I’ve always wondered why, out of Morrison’s early DC comics, Animal Man always seems to get rated higher than Doom Patrol. It’s true that it has a great breaking-the-fourth-wall gimmick that’s handled expertly, and the idea of an animal rights superhero is intriguing (though that concept is dropped almost completely once the meta plot starts running), but the main characters in it are just so bland! Besides the animal rights activism, Buddy Baker has no other defining characteristics, and even though it’s often pointed out that Animal Man is a rare superhero for having a family and a normal life, his wife and kid have no other role in the story than “Buddy Baker’s wife and kid”. They’re only there to motivate Buddy, they have no real personalities beyond that. Compared to Animal Man, Doom Patrol characters like Crazy Jane, Robotman, Rebis, or Dorothy are much more complex and memorable.

Not really a fan of Ennis, Dillon or Byrne.

Definately still want to check out Morrison’s Animal Man.

I like what I’ve read of Brubakers Captain America. But thats only approximately the first 20 issues, as I have yet to find the ‘death’ arc for cheap.

Whedon’s X-Men was good I guess – didn’t really think it warranted being this high, but I guess thats what a ‘name’ will do. The first issue with Kitty returning was probably the standout. I can’t really remember much else from it – apart from some subpar new villians.

To everyone complaining about Whedon’s AXM run: I hate it when people dismisses something because it’s “over-rated”. All that means is, a lot of people like it and you disagree. I’m going to be captain obvious here, and point out that it is this high on the list because people enjoyed it and voted for it.

Also, I don’t see how having a “name” writer invalidates the run’s position on this list. That’s not proper criticism.

@Anonymous – LOL.

Another one for me: Animal Man

5 left… and I think 4 of them will appear.

Tom Fitzpatrick

October 26, 2012 at 6:10 am

@ Anonymous: Remember, the people voted. All Mr. B.C. did was count the vote. This list is the result. Nothing more to understand, but the will of the people. ;-
)

@Joe the Poor Speller

Gruenwald’s Cap run was what got me into Cap. It was high on my personal list (#2, IIRC). So it indeed is sad that it probably won’t be in the final 100. Love Brubaker’s run, but I agree with Mike Loughlin above – I lost interest after Reborn.

Over-rated = “how dare all those people like it!”

PUNISHER belongs in the top 10

Astonishing X-Men is even higher than last time. That’s a shock.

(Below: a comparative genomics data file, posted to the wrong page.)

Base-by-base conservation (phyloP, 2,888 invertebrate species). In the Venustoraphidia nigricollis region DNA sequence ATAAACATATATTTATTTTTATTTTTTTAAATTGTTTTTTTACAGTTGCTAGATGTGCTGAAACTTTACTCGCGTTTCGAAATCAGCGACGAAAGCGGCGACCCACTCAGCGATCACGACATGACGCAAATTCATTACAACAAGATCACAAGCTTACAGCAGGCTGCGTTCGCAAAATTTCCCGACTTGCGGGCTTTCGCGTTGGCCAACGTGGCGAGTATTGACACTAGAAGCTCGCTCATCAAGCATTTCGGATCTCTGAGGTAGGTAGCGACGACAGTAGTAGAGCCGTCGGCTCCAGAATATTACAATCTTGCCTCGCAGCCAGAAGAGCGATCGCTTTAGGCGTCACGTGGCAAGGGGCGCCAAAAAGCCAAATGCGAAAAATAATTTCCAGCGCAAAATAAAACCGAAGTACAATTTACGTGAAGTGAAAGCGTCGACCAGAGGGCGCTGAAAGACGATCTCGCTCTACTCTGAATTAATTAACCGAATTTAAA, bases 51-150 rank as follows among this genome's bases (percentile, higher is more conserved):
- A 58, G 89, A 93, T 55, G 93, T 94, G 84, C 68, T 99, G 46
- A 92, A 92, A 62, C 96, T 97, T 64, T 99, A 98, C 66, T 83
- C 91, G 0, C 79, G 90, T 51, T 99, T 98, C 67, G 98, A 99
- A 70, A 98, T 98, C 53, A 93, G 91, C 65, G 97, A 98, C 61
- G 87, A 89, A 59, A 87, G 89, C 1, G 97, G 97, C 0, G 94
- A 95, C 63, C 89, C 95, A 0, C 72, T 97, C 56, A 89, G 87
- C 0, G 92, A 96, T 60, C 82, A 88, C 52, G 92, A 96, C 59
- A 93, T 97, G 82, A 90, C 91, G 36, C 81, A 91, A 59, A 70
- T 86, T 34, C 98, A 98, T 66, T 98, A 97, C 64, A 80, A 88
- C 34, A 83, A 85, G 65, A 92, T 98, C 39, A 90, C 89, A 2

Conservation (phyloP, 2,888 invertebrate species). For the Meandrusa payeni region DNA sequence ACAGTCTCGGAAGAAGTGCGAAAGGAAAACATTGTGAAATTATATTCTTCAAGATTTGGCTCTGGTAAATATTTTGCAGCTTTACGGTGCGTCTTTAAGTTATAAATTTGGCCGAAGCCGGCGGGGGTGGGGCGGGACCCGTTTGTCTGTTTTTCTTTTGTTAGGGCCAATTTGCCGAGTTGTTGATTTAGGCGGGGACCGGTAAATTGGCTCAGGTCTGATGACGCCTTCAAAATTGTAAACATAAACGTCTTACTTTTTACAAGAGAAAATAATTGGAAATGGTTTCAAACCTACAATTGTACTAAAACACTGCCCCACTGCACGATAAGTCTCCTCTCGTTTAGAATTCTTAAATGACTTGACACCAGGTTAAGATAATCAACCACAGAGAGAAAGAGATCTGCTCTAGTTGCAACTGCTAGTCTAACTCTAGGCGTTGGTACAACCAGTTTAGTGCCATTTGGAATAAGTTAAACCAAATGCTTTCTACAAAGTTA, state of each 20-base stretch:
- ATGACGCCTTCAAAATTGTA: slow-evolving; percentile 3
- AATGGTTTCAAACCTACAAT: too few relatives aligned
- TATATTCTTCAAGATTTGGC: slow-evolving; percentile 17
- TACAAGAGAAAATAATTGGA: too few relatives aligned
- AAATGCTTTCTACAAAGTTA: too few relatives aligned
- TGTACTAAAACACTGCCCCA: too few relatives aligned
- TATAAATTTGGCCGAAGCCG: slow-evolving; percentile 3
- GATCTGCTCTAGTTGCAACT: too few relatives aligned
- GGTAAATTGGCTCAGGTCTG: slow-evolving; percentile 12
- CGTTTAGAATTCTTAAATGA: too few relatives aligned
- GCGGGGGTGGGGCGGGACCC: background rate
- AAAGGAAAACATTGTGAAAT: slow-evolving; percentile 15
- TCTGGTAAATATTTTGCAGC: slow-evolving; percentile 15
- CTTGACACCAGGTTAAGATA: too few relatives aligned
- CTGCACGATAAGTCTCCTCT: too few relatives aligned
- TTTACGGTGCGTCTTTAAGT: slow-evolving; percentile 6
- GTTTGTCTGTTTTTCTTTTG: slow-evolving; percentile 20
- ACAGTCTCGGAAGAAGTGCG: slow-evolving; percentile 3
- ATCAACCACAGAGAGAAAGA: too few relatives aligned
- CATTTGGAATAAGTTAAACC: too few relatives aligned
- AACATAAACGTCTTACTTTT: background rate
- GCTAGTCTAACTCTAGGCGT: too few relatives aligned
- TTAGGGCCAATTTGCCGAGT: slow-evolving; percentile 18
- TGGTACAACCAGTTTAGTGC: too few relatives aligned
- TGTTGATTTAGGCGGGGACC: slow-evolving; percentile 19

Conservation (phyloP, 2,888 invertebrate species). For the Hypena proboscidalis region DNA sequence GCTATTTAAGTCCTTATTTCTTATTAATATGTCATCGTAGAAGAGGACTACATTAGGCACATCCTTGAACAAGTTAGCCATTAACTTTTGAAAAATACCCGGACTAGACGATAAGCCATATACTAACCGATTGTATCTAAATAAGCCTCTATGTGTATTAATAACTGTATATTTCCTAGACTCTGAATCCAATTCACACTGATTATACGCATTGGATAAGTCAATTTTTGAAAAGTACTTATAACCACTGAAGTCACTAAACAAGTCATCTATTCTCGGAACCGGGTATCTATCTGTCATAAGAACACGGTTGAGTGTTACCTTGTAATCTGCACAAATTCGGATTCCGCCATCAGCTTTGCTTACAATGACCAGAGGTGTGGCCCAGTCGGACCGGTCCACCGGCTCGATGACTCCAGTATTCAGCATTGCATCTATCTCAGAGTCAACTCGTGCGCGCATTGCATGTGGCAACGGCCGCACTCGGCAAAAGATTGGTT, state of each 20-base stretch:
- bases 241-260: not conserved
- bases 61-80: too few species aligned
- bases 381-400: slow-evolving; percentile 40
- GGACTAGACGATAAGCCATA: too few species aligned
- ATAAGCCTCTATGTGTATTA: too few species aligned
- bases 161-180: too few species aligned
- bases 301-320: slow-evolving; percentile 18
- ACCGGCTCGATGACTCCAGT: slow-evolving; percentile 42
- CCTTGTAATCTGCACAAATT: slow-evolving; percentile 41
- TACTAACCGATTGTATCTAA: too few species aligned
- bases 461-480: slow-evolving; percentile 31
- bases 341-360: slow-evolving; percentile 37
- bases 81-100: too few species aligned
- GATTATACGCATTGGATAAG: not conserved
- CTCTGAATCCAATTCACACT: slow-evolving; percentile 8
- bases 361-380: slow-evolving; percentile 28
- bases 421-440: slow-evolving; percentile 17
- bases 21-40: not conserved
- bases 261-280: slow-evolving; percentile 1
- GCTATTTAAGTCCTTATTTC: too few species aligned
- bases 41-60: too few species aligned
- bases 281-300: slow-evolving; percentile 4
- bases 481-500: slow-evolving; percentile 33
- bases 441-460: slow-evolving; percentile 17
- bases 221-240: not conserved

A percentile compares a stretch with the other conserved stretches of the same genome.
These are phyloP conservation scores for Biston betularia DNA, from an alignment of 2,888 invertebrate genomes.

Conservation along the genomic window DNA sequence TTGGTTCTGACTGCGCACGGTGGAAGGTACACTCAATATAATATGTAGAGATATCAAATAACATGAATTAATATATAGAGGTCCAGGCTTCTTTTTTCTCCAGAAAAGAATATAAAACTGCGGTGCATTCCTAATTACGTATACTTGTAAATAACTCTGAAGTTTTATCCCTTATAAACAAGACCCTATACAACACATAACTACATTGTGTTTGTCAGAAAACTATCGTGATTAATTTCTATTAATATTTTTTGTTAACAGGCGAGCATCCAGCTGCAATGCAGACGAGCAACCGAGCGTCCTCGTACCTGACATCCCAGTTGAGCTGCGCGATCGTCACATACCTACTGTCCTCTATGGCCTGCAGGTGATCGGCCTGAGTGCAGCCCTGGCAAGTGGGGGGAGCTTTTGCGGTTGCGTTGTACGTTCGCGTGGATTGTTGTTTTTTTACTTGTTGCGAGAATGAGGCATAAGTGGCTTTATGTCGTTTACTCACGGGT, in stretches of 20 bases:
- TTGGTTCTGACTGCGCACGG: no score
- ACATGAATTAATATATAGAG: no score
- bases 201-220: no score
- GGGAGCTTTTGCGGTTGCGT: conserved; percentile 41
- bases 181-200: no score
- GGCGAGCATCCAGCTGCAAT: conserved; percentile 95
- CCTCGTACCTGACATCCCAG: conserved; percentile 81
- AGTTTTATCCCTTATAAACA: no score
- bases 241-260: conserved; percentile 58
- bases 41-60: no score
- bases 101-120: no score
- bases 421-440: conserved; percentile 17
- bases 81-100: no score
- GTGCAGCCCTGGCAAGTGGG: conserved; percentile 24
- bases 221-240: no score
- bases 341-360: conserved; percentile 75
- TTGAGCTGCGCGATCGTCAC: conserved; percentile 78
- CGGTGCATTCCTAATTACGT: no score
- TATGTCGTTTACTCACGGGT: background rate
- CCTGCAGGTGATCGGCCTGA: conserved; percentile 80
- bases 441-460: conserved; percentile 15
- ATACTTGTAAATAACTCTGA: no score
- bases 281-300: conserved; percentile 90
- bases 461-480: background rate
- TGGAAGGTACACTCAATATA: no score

Another good batch.

Punisher- I read Welcome Back Frank when it first came out, and despite being a huge Preacher fan (#8 on my list), I wasn’t impressed enough to get any more, and I’ve never checked out the Max stuff. I probably should, although these sample pages look pretty bleak. 60 issues of that doesn’t exactly seem like a good time. But, I usually respect quality over enjoyment, so I’ll give it a look one of these days.

FF- A great run, just damn good 80s superhero comics, and one of several runs (with Simonson Thor, Claremont X-Men, Miller DD, DeMatteis Cap, Stern Avengers, Stern Spidey, Layton Iron Man, etc.) that symbolize what was so great about the Shooter era: great creative teams handling great characters, and mostly given the freedom to take the stories where they wanted. I’m crossing my fingers and hoping Marvel Now will sort of take us back to this, but I’m dubious.

Animal Man- My #7, and my second vote to show up after Hellboy (7 more or still coming, Sleeper won’t be). I used to love Grant Morrison, but I mostly think he sort of lost it after JLA, with a few exceptions. He just seems to have bought into his hype too much, and he writes as though his ideas will blow people away so much that effective storytelling methods don’t actually matter. But Animal Man is still a run I can go back to all the time and think it’s great fun, as well as remarkably innovative. I’d say #26 is in a toss-up with DD #191 as the greatest run-ending issue ever published. I still love everything about that conversation, and the honesty of “I killed your family because it made for good drama, now they’re back to life because it makes for a good ending” remains refreshing even 20+ years later. I hope DC puts this in hardcover one of these days.

Captain America- I really liked this run when it started, and I thought the opening salvo of Out of Time/WInter Soldier/Red Menace was the best stretch of Cap stories I’d read since the first Waid/Garney run. But I thought the whole Death saga was only okay, and things got boring enough with Reborn that I stopped reading shortly after. But the first two years on the title were great.